The Crackerman, Story Synopsis

The Script
Part One


FADE IN

A NIGHT SKY

WE HEAR the THUMP of a distant explosion and the far off WHINE of a skyrocket. A SHARPER CRACK and a dazzling cascade of light falls through the darkness. Clusters of purple and gold. Another THUMP, and shining crystals of light are flung across the sky melting into silver rivers and spilling to earth.

A WOMAN


In the field by her house, GLORIA TURNER is transfixed by the rainfall of light. She's 33, with a quiet beauty that she often hides.
It's not hidden tonight. This evening, the light, from within and without, makes her radiant.

As the glow from the falling rocket fades, her lips part, she closes her eyes. The moment plays just barely in slow motion, like a memory. WE HEAR her VOICE OVER.

GLORIA (off)
Glad I saw that day. Time was, I never thought it'd come... And time was, I never thought I'd live to see it pass.

AN ALABAMA FIELD

A burst of light and color outlines a small farmhouse against the night blue sky. As the fireworks drop and dim, the scene...

FADES TO BLACK

FADE UP ON THE PIG PEN

As Gloria dumps a bucketful of feed for a litter of squealing piglets. The runt's been crowded out, and with a willow branch, she switches his brothers and sisters out of the way to make a space for him at the trough.

She's dressed for work, and has been hard at it in July's 98 degree weather. It's 1947, and the clothes and the setting reflect it.

GLORIA
Little man, we do this every day. When you gonna learn? Come on and get yourself some.

He finds a place.

GLORIA
That's better.

She drops the bucket into a waiting wheelbarrow and trundles toward the barn.

GLORIA (shaking her head)
Hard to say much to a pig.

AN OLD GATE Stubbornly guards the entrance to the barn. Gloria wrestles it open, wincing at the SCREECH of the hinges.

GLORIA
But now Gate, you always got somethin' to say.

She rolls the wheelbarrow inside and struggles the gate almost back in place.

GLORIA
But I'm about tired of you fightin' me every day. Tomorrow you're gettin' fixed, and I don't want to hear no more.

She closes it with a last hard kick, an insult it protests with a SCREECH that makes her laugh.

CUT TO:

THE YARD As she crosses down to an old man in a rocking chair in the shade of an apple tree. She calls out.

GLORIA
Grandpa, wake up now, honey, let's get you some supper.

GRANDPA
Great-grandpa, actually. Two days shy of 100.

He jerks out of his doze.

GRANDPA (shouting)
Who goes there?

Bright blue eyes shine out of a mass of wrinkles, but the world they see is a jumble of scenes from times long past --like a book with the pages mixed.

GLORIA
Handsome-est man around and he don't remember my name. (smoothing his hair) It's Gloria, Grandpa. Time for supper.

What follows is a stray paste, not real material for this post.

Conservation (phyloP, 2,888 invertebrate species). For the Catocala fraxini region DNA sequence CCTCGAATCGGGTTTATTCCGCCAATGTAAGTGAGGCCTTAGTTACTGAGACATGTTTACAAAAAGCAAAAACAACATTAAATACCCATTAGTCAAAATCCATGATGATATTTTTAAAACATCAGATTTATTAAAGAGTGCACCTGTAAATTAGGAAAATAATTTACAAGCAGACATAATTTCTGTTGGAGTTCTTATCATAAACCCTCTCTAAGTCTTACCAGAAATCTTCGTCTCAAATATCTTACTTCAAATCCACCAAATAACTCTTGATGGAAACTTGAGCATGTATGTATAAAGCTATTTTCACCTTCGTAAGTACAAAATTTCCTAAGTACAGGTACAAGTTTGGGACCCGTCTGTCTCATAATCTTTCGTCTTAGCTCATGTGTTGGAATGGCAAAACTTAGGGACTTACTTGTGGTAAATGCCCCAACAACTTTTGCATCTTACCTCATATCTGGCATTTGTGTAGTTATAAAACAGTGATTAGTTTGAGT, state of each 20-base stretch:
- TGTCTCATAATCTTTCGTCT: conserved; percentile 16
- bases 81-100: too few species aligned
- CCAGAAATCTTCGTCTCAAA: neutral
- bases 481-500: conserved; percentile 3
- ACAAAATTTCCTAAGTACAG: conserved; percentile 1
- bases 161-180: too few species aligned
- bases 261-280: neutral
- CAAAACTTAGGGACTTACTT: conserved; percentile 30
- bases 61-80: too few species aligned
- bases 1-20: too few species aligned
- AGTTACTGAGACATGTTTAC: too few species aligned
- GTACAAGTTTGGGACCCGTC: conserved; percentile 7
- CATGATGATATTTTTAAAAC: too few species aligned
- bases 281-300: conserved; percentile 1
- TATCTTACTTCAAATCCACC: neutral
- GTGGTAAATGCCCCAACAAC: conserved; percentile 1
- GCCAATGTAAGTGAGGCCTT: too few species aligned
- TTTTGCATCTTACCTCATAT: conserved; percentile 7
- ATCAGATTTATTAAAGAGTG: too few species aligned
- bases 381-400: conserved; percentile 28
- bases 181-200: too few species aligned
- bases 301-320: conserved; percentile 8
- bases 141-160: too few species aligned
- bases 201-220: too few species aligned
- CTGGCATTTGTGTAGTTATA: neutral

Light and shadow play across his face as he looks up at her. There's brief smile of recognition before his gaze goes past her. He waves. Gloria turns. Leaves, glow in the slant of afternoon sun and flutter in the breeze.

GRANDPA
Wish them damn things 'ud speak up.
 

GLORIA
They can't shout the way I can. Come on now.

He looks back to her.

GRANDPA
You alone?

GLORIA
Not as long as I got you, Grandpa.

He connects for a moment and grins.She pulls him gently from his chair and maneuvers him into a red wagon she's converted for the purpose.

GLORIA
Come on, sweetie let's get you fed
.

GRANDPA
What's the meanin' of this?

GLORIA
Today, Grandpa, it's supper.

He grins again, and they head to the house.

CUT TO:

A SMALL FLAME
At the end of a sliver of kindling. GLORIA Lights a kerosene lamp, adjusts the wick, and sets it on the kitchen table where she and Grandpa have finished supper. Somewhere, A RADIO PLAYS and further off, crickets BUZZ.

GLORIA
One hundred years old. There's gonna be big doin's, Grandpa. Big doin's. Just a couple of days off. You think I'm gonna get all those candles on the cake this year? Last year, it just about looked like a damn porcupine.

There's a bucket of water on the stove, and Gloria opens the grate tosses in the small piece of kindling, and picks up a poker. Grandpa watches, eyes twinkling.

GLORIA
You ready?

GRANDPA
Fire in the hole!

She stirs the embers which spark and explode with a loud POP.

GRANDPA
Cover your rear! Dammit to hell, that 'un was close.

GLORIA (laughing)
Now we gotta think up somethin' special for your birthday this year.

GRANDPA
Fire away!

GLORIA
That's right. Man don't live to be a hundred without somethin' special to mark the day.

She clears the last glasses.

From the RADIO, THREE TONES mark the hour and lush MUSIC swells under the ANNOUNCER'S VOICE.

RADIO ANNOUNCER (off)
This is Clifton Fedderman for the Mutual Radio Network with another evening of dance favorites from the Waldorf-Astoria ballroom.

Gloria comes around to Grandpa's side of the table and waits as he slowly gets to his feet. Stiffly, he holds up his hands in a dancer's pose, she steps into them, and --as every night- they begin to dance.